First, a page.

Ciara Trant doesn’t ever see it happening but she would like to think that Dublin could absorb the kind of blow that Mayo shipped when a host of players and two selectors walked from the senior set-up in the week they started their All-Ireland campaign.
“I’d like to think we could,” said the All-Ireland and league champions’ keeper. “We have a huge panel. We have numbers to choose from and massive talent so whatever team is picked to play on the day can perform.”
Mayo, who lost the most recent league and All-Ireland finals to Dublin, are still operating without the walkouts — Cora Staunton among them — and they meet their Leinster rivals in Group 4 of the All-Ireland in Dr Hyde Park this weekend.
Both sides are already confirmed for the quarter-final stage thanks to earlier defeats of Cavan in the three-team pool and Trant has been impressed with the manner in which Mayo put away the Ulster side just days after the squad’s internal ructions.
If anything, Trant believes the dispute gave the Mayo players who stayed an edge, as they knuckled down to face Cavan, but there is a recognition and an understanding that such a development can’t but leave a mark on a panel.
It is a shock and it will rattle any team. If any team was to lose 10 or 12 players, or whatever it was, that is huge to your panel. It will have a huge psychological and emotional effect on you.
“They must have fantastic leaders that are still there in the group to rally them and pull them together.”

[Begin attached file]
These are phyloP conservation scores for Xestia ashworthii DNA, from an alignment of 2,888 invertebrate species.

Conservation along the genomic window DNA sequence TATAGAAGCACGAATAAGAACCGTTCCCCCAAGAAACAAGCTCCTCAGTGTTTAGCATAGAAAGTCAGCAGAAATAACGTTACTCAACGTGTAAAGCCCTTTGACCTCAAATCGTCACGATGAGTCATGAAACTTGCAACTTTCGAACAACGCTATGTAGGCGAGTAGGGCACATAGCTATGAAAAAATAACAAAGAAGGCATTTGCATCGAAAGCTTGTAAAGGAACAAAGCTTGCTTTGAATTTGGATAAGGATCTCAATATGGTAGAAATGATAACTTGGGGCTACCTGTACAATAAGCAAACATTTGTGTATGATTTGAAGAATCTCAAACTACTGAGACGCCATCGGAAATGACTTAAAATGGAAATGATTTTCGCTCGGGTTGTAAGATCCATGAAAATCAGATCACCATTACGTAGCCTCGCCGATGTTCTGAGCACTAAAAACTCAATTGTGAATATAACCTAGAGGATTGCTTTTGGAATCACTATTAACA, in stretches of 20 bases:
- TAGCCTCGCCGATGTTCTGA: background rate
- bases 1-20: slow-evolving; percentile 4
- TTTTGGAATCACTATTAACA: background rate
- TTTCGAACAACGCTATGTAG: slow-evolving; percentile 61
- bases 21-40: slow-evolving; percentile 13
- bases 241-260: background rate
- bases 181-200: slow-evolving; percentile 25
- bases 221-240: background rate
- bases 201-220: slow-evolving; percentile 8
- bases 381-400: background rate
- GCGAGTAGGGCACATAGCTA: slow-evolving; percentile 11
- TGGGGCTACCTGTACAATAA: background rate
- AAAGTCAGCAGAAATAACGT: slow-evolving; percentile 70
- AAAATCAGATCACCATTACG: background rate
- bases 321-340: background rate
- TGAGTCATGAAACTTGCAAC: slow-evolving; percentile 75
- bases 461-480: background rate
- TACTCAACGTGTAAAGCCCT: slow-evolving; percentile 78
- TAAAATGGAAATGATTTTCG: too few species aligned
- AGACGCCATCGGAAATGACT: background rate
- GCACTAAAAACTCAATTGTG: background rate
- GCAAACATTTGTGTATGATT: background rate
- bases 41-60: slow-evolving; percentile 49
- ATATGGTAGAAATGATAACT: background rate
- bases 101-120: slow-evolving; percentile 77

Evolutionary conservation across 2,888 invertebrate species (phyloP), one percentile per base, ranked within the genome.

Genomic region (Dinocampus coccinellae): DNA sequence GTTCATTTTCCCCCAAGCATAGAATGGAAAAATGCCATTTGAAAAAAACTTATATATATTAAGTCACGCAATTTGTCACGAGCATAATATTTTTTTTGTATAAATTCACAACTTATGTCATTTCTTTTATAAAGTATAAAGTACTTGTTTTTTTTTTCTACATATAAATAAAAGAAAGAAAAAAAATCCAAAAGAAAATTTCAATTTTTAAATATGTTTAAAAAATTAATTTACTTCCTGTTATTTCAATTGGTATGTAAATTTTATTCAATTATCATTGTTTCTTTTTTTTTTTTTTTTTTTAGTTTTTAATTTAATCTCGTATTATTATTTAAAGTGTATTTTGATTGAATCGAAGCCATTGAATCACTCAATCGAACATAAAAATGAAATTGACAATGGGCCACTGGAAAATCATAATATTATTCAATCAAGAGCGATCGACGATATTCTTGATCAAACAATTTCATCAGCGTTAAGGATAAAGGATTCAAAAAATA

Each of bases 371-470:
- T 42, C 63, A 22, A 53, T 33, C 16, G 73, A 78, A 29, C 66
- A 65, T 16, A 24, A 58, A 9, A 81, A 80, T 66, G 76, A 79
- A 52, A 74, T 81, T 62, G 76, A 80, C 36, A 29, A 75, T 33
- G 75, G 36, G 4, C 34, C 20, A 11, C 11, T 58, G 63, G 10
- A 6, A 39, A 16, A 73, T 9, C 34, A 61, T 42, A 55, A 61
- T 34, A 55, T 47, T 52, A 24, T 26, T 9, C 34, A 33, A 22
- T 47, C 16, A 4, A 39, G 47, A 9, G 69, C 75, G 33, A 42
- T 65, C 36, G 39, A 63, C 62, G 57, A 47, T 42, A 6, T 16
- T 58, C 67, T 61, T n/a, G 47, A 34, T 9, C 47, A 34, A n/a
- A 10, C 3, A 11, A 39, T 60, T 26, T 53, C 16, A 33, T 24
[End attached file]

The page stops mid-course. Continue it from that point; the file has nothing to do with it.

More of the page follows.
The exact nature of the dispute in Mayo has not been made public but welfare issues have been cited, and that has focused the spotlight once again on the women’s game and how well or otherwise the top players are.
Trant has no complaints with her lot. The county board, manager Mick Bohan, and sponsors AIG are all given their due for establishing a blueprint off which the players and the team as a collective can excel.
“Mick, as the leader of our management team, is all the time looking to get us exactly what we need. He leaves no stone unturned. Once we are happy and looked after and enjoying our football, once we are fit and happy, he is happy.
Even if I am feeling really tired today he will say, okay, take a step back, don’t train’. That kind of stuff. It puts you at ease as a player. They have our back and it is up to us to go out and perform.
“You could get everything you ever asked for and not perform on the pitch, or you could get nothing and win an All-Ireland. So, as much as they look after us, it is up to us to look after our performances.” If there is a frustration, it lies in the infrequency with which the team has played. Nine weeks separated their league final defeat of Cavan and the next game, a Leinster decider against Westmeath. Another three passed before they took on Cavan.
The resultant hint of rustiness in both performances was understandable and yet Dublin ultimately won both comfortably. The challenges will likely stiffen now with teams motivated by an opportunity dethrone them.
“It is a little bit different being chased as opposed to chasing but I find that when teams come up against Dublin, they have that extra bit of bite because they are playing the Dubs. Now there is even more reason against the reigning All-Ireland champions.
“That puts the onus back on us to be better every time we go out, which is great. It is raising our standards.”